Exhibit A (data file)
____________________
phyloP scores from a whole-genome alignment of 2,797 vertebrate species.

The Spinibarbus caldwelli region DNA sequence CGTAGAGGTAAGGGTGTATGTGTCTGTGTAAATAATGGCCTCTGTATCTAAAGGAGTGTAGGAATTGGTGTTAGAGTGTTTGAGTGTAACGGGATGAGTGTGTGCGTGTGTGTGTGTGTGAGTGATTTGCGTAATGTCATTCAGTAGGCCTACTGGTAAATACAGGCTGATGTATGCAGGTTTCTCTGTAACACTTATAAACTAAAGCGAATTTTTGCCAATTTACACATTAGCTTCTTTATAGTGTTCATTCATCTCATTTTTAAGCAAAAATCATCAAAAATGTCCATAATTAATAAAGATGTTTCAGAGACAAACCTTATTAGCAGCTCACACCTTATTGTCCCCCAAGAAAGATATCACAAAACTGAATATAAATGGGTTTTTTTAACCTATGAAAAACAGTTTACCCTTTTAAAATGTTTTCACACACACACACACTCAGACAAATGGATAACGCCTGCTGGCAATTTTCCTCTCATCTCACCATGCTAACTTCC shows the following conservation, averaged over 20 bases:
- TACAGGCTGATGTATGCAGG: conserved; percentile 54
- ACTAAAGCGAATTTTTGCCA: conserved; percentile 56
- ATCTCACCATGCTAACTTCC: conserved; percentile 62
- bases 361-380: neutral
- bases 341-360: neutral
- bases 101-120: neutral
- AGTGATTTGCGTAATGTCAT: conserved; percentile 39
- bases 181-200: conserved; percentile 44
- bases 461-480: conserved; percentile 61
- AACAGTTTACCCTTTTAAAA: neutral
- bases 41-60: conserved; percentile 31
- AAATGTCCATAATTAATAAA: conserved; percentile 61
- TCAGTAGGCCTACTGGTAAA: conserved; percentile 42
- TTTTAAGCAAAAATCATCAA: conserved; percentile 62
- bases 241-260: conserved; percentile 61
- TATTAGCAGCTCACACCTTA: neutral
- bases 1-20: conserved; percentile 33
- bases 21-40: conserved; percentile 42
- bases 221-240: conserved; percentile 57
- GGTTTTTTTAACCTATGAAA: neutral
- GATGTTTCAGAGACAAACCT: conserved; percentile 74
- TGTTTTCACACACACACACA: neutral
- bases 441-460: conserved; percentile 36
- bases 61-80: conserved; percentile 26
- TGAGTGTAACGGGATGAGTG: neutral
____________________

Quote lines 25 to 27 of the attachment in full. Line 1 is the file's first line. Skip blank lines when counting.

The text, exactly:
- bases 441-460: conserved; percentile 36
- bases 61-80: conserved; percentile 26
- TGAGTGTAACGGGATGAGTG: neutral